Luckily, with my handy measuring tape, I discovered another wall that is big enough for the painting; it’s in the guest room, so I’ll have to go lie on the bed and meditate on the painting, which covers an entire wall. One thing I love about this painting is that I will never get bored with it, there is so much to look at.

Weaver's Palette I finally accepted that I will never have time to frame all the small tapestries, so I pinned a bunch of them to a  piece of painted sound board, then put it on my easel.

Visitors could see my framing process, as I had 3 tapestries in various stages of framing, including this one (“Weaver’s Palette”) pinned to its frame, with the curved upholstery needle threaded, ready to sew.

I had 2 small tapestries professionally framed, so folks could see how nice that looks.

IMG_1910 The folks at Finishing Touches are very good with framing textiles, so I kept a pile of their business cards on the piano, next to the 2 tapestries they framed. By the way, a piano makes a lovely display case!

IMG_1915 I was delighted to sell two tapestries, “Winter Forsythia,” (right) and “Cranberry Bog.” (Below). It was great to send them out into the world.

“Cranberry Bog” is the one that I wove for the Australian exhibit, “LAND.” It’s only 4 inches tall, and is based on a photo I took from my husband’s small airplane, of a Cape Cod Cranberry Bog in March.

I figured they wouldn’t have too many other cranberry bogs in the exhibit. It’s always nice to be unique.Cranberry Bog2This was my first year, but other artists say the numbers were down from last year, and that people bought less and smaller, less expensive items. That’s no surprise with these economic conditions.

It’s not just about sales.The best thing about the studio tour was talking to all the visitors, and explaining what I do.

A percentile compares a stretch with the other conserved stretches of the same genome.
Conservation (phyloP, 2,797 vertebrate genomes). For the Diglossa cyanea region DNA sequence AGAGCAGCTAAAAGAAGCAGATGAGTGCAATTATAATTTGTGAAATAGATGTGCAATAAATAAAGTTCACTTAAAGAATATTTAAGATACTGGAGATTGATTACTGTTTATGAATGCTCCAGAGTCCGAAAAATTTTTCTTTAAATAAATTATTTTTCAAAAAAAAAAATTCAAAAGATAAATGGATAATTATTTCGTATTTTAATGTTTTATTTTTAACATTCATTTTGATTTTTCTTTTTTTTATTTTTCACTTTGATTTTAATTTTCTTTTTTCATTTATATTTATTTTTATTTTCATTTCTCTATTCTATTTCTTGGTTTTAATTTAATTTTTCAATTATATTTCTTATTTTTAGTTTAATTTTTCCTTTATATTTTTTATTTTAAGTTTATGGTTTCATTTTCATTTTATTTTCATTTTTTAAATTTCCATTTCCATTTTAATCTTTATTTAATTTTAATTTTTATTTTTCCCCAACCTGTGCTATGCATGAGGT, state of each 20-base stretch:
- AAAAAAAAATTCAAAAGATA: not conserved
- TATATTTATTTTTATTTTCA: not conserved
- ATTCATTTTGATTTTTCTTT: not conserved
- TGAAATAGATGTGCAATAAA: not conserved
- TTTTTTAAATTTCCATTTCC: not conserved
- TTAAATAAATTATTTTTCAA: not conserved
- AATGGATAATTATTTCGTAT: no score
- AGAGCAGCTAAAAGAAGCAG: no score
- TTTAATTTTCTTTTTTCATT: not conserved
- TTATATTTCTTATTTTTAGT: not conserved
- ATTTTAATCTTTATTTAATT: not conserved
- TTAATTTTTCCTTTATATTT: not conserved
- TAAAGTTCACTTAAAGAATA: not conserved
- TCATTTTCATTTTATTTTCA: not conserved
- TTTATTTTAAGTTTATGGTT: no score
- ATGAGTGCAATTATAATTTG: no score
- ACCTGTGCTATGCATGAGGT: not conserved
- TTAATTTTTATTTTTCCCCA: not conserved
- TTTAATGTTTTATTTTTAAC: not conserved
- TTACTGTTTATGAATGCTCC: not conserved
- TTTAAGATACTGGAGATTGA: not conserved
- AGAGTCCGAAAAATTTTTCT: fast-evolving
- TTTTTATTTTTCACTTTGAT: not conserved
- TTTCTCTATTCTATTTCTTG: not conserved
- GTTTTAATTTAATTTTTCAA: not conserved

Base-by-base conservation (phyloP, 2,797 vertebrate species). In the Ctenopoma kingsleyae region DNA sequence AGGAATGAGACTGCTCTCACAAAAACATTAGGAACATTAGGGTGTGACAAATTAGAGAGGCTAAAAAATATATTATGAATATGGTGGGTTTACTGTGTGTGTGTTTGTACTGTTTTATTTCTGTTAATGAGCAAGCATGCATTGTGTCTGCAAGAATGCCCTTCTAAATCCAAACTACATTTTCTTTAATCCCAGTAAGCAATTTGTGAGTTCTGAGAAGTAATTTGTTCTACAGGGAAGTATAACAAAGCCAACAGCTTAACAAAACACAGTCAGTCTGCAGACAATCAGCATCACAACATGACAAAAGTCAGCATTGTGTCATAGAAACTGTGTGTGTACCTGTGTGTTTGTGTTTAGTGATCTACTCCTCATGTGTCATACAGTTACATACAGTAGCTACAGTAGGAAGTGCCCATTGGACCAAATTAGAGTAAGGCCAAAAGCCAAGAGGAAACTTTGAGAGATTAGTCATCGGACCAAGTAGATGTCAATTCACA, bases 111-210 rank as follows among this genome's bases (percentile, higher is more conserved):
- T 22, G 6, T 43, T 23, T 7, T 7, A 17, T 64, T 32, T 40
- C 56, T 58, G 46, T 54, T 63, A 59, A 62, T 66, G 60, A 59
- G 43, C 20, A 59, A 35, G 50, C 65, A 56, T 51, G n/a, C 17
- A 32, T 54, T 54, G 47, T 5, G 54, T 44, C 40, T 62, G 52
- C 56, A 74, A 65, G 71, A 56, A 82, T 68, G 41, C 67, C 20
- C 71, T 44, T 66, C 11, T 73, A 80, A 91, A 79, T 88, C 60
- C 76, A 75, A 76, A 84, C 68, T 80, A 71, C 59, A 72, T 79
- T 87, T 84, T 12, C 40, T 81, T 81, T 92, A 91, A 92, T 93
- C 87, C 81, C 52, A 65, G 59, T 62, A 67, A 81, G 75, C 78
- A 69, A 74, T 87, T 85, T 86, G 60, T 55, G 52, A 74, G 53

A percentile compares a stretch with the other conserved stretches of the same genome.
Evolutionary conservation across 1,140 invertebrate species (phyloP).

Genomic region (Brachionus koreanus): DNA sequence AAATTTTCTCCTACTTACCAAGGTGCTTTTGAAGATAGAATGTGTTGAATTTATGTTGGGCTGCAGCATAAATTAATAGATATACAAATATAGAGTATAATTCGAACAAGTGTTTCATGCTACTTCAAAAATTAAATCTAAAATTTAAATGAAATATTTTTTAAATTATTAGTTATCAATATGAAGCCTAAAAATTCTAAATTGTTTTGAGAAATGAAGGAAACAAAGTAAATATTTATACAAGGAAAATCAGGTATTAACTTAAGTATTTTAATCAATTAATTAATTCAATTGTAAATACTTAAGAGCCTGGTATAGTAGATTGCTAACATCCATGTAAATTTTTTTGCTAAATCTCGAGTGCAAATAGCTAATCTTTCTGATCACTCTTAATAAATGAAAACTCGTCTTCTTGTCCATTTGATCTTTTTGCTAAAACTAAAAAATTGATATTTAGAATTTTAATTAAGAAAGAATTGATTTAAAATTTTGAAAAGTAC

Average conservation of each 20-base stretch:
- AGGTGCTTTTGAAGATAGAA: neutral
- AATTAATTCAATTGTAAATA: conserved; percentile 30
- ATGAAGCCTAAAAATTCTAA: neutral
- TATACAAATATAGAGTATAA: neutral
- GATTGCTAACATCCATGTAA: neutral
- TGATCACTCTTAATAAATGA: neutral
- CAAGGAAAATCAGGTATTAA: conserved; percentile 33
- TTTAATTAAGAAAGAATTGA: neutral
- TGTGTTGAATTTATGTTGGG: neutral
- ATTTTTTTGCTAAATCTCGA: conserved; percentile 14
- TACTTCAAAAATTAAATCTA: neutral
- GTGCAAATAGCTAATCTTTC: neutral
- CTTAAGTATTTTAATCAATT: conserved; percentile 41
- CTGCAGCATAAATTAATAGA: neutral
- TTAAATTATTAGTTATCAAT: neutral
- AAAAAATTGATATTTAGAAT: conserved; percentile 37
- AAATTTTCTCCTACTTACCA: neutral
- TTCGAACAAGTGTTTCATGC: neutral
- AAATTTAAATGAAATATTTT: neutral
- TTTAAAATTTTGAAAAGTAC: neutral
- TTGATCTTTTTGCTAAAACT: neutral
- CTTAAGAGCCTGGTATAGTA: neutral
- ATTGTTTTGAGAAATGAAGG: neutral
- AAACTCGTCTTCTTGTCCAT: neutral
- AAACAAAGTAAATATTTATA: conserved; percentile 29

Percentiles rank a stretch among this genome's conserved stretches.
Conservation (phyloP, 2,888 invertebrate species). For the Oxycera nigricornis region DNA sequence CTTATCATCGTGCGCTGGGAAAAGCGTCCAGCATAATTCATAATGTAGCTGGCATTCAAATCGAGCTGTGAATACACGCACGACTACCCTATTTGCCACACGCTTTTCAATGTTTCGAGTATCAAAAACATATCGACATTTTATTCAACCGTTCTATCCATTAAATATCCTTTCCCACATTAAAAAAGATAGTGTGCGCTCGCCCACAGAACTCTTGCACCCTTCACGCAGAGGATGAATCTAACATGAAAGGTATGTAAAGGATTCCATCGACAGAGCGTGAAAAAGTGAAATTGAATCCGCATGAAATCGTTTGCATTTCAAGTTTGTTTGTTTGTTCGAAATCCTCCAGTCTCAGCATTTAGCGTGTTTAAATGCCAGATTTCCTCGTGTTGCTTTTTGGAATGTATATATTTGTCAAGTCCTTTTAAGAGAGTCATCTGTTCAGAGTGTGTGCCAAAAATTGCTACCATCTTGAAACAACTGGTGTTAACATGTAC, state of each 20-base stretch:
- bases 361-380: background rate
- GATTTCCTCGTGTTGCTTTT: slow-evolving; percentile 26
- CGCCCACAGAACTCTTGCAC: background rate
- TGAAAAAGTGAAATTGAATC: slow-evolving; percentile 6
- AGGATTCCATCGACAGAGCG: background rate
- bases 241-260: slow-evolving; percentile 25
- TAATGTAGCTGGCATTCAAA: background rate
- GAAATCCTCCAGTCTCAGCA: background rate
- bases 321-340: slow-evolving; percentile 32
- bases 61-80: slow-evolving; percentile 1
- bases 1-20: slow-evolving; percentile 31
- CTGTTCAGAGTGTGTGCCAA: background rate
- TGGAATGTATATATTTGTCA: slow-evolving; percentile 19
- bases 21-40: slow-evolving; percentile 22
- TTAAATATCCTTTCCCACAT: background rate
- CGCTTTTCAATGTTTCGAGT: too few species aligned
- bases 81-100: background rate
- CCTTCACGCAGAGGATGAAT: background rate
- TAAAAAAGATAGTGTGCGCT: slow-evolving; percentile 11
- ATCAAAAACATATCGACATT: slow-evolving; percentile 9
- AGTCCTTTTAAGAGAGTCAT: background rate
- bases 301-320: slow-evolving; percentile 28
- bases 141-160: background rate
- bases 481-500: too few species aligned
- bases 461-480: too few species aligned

One artist said she sold a painting to a customer who had visited the year before, fell in love with the painting and finally bought it this year. Others said this event is the best advertising, and I believe it. I made a lot of good connections, got a list of people interested in taking classes, and enjoyed demonstrating tapestry weaving.

secretmessageblog I had about 25 visitors on Saturday and 40 on Sunday. Some were friends, co-workers, fellow weavers, and neighbors. Most were strangers, but all were very interested in learning about tapestry.

I consider it my mission to educate the public about tapestry weaving, so we won’t have to read any more newspaper articles about the dead art of tapestry. (I guess they don’t know about the 500 members of the American Tapestry Alliance!)Weaving Room

The black and white tapestry that is on my vertical Glimakra loom in the above photo, had 7 inches left to weave after the studio tour. I wanted to enter it in a juried show with a deadline of Monday, October 31. Today.

I had planned to work on it the week before the tour, but it was more work than I expected, cleaning up the studio and hanging tapestries everywhere.

IMG_1933 I figured out that if I could weave one inch per day it would be finished in time. It’s only 24” wide, but I do a lot of picky stuff, like twisting my black and white blended wefts to line up every spot exactly where I want it, at exactly the right angle.That takes a lot of time.

Then I missed 2 days of weaving because life happened. I was determined to finish it, and in the end, I wove through the night, finishing at 5.30 this morning. Luckily I am a night owl, and never felt sleepy.  Yay! I did it!

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Wednesday, September 14, 2011

The Lady and the Unicorn

How did I miss seeing this for so many years? I was in Paris in 2000, but for some reason this was not on my MUST SEE list…I was in Paris in 1972, while I was an art student, and spent every day in the Louvre, but that was before I knew anything about tapestry. This time I had only one day to visit museums, and this was my top choice.

ClunyCourtyard2 Even though the guide books now tell you that The Lady and the Unicorn is in the Musée Nationale du Moyen Age, in fact, you won’t find that on a map. They still call it the Cluny.

The Cluny Abbot Hotel was built, as a residence for the abbots, at the end of the 15th century, next door to the “thermes,” Gallo-Roman Baths dating to the 1st-3rd centuries.  The building is beautiful, in that magical medieval style.